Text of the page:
From Unz Review
On Thursday, the Federal Reserve announced its biggest market intervention to date, a massive $1.5 trillion injection into the short-term funding markets ("repo") aimed at preventing grossly-inflated stock valuations from resetting at lower prices. There should be no misunderstanding about the Fed's real intention or whether its meddling will work. When financial assets are purchased in bulk, prices rise, that is the immutable law of the market. Stocks and bonds do not differentiate between day-traders and Central Bankers. What matters is the amount of money and what securities are purchased. What we know from 3 iterations of Quantitative Easing (QE) is that, when the Fed buys financial assets (USTs or MBS) stock prices climb higher. Friday's trading will undoubtedly produce the same result.
We also know that the Fed's circuitous blabbering never explains their real objectives. The Fed is not trying to ease "ominous trading conditions" or "counter signs of market dysfunction " or "address highly unusual disruptions in Treasury financing markets associated with the coronavirus outbreak." That's all diversionary mumbo-jumbo. The Fed's real goal is to prevent the markets from working the way they are supposed to work, to prevent basic price discovery, because price discovery will dramatically reduce valuations leaving banks and other financial institutions deep underwater.
Price discovery is the means through which an asset's price is set by matching buyers and sellers according to a price that both sides find acceptable. It is largely driven by supply and demand. It is a useful mechanism to gauge whether an asset is currently overbought or oversold. Price discovery is the central function of a marketplace and is the process of finding out the price of a given asset or commodity. (Investopedia)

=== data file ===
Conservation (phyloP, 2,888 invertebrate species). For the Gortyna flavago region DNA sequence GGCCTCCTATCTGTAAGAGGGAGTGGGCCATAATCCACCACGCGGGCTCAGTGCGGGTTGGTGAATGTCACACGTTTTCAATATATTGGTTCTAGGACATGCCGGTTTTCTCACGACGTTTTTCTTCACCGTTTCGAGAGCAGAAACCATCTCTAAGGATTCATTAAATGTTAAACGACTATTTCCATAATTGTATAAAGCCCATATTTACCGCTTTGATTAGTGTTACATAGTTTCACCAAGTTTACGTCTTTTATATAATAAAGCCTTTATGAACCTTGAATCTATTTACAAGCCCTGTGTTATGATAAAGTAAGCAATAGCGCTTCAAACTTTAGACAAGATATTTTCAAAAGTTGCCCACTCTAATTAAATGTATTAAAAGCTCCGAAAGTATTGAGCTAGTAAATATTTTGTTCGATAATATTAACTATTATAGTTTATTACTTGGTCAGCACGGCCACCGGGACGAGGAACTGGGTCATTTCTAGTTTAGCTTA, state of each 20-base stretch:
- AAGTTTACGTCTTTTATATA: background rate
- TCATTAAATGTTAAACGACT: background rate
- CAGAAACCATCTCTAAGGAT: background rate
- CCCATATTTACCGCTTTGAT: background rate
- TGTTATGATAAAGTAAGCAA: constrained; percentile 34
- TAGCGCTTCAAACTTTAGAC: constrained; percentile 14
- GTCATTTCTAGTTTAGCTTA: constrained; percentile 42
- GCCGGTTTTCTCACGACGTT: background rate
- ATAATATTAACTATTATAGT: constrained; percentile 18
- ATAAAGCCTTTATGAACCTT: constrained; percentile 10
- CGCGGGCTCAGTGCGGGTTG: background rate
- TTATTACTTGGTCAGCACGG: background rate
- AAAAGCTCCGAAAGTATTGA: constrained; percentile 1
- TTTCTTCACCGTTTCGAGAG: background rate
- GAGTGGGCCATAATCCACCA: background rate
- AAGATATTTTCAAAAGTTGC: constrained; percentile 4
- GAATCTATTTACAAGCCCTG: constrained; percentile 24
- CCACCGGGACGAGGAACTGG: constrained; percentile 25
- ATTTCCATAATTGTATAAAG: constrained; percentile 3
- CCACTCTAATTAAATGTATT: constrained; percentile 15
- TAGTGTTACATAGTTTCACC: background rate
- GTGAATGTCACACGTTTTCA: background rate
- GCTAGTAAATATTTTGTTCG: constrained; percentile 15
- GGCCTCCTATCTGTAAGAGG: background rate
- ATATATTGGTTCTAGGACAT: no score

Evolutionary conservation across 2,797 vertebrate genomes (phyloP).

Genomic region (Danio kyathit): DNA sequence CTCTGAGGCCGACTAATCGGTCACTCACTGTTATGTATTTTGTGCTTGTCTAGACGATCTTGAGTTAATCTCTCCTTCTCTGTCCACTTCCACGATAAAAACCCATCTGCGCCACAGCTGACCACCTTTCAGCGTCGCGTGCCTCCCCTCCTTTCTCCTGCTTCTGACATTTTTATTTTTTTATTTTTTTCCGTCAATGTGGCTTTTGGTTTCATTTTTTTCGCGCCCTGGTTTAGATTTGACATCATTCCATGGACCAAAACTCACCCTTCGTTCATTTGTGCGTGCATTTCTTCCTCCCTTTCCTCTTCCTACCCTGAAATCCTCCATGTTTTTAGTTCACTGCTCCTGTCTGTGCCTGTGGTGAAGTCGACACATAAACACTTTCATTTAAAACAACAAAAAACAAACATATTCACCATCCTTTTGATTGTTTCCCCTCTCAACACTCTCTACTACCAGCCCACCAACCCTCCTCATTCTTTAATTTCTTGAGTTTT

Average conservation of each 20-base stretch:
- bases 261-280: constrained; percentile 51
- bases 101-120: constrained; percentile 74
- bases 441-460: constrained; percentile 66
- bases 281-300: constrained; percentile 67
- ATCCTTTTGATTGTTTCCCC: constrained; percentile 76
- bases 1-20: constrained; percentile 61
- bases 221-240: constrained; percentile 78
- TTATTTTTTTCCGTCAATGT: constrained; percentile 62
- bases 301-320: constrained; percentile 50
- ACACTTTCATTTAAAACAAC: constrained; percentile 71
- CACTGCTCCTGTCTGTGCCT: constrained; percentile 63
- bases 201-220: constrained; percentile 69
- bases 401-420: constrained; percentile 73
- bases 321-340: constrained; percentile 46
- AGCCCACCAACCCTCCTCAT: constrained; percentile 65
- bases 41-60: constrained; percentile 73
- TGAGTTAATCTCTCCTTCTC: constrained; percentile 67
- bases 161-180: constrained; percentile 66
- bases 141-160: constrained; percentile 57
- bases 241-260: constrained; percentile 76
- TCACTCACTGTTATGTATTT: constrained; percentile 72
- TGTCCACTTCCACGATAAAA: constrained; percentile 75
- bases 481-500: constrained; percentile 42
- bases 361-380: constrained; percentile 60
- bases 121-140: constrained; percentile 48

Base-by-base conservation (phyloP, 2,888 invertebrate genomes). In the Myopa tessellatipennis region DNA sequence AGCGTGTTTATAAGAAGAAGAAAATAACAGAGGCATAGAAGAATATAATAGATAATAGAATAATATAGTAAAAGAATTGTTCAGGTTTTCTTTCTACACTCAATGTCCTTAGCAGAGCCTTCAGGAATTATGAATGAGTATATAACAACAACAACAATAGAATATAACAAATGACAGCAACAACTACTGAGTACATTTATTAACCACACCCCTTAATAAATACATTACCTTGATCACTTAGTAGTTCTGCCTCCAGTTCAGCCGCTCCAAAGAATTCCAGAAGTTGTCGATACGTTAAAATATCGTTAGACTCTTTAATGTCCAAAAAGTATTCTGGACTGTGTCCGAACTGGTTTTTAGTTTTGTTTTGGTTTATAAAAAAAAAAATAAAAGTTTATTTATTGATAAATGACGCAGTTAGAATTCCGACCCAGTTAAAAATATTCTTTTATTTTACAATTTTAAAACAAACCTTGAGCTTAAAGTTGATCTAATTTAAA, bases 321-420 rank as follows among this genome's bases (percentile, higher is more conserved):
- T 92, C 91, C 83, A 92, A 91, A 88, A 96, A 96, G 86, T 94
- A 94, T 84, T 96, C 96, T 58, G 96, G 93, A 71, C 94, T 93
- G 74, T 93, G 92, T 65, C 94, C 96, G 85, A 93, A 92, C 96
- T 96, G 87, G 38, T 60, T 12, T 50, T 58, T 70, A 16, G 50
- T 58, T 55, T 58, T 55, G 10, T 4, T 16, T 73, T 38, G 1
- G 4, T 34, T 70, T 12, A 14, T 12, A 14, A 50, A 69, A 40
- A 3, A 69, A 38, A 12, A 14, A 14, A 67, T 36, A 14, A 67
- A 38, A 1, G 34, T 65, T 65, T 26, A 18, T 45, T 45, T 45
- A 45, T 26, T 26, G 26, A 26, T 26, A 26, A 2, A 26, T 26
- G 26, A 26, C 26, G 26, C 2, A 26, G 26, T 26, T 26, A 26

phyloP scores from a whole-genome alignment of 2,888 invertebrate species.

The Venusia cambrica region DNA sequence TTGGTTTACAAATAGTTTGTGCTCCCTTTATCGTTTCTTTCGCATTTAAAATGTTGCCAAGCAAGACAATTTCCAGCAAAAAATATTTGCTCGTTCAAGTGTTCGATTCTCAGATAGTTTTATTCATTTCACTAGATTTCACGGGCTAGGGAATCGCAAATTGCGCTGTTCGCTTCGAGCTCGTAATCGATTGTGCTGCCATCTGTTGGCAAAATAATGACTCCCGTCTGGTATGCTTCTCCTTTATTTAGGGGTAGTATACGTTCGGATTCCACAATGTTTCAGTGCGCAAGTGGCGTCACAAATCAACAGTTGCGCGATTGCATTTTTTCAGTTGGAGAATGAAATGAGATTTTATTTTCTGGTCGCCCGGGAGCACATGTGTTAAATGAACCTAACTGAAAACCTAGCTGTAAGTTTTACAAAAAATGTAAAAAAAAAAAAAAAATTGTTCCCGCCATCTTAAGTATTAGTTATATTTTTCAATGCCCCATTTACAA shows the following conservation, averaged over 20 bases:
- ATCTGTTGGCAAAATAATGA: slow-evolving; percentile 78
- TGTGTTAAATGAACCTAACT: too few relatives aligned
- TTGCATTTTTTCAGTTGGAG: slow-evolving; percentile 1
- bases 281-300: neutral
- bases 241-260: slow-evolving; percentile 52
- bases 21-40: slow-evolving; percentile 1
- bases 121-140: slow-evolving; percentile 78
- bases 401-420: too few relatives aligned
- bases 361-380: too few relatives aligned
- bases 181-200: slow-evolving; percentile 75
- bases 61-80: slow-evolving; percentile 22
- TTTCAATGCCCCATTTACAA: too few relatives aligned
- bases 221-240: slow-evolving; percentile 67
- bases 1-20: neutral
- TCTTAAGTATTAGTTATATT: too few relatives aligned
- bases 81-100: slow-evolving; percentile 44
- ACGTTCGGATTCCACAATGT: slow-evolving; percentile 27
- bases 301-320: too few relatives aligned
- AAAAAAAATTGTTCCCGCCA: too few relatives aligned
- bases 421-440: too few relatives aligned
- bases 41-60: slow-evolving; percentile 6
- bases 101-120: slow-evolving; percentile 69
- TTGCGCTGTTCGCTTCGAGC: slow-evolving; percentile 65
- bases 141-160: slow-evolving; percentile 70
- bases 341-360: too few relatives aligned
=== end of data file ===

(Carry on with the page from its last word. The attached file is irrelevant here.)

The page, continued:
When an outside actor, like the Fed, intervenes in the market and creates fake demand for financial assets that investors have shunned, it is destroying the "central function" of the free market. It is asserting power over the market to set prices and, by doing so, assumes the role of Central Planner. That is what the Fed is doing by stopping the market from clearing. It is "price setting," It is pushing stock prices higher than their true market value by loading up on mainly US Treasuries which dramatically distort rates while inflating the price of government bonds. We can only guess what the yield on the benchmark 10-year Treasury would be if the Fed had not purchased $2 trillion of them to save the insolvent banks from bankruptcy in 2008? And, in case there is any doubt about that matter, here is a straightforward admission by former-Fed chairman Ben Bernanke during the post-Lehman congressional hearings:
"As a scholar of the Great Depression, I honestly believe that September and October of 2008 was the worst financial crisis in global history, including the Great Depression. If you look at the firms that came under pressure in that period. . . only one . . . was not at serious risk of failure. So out of maybe the 13 of the most important financial institutions in the United States, 12 were at risk of failure within a period of a week or two."
Think about that. They were all broke, all the biggest banks on Wall Street were completely busted. But they were brought back to life by Lazarus Bernanke's emergency rates, giveaway loan programs and lavish liquidity injections. At the same time, the American people were deliberately misled about the process that was underway, just as they are being misled about today's intervention. What is actually taking place is another multi-trillion dollar bailout that is going to seriously undermine confidence in US Treasuries as a reliable barometer of financial asset value. Here's an excerpt from an article by Bernanke's right-hand man during the last crisis, Kevin Warsh, who underscores the risks the Fed is taking by intervening in the markets: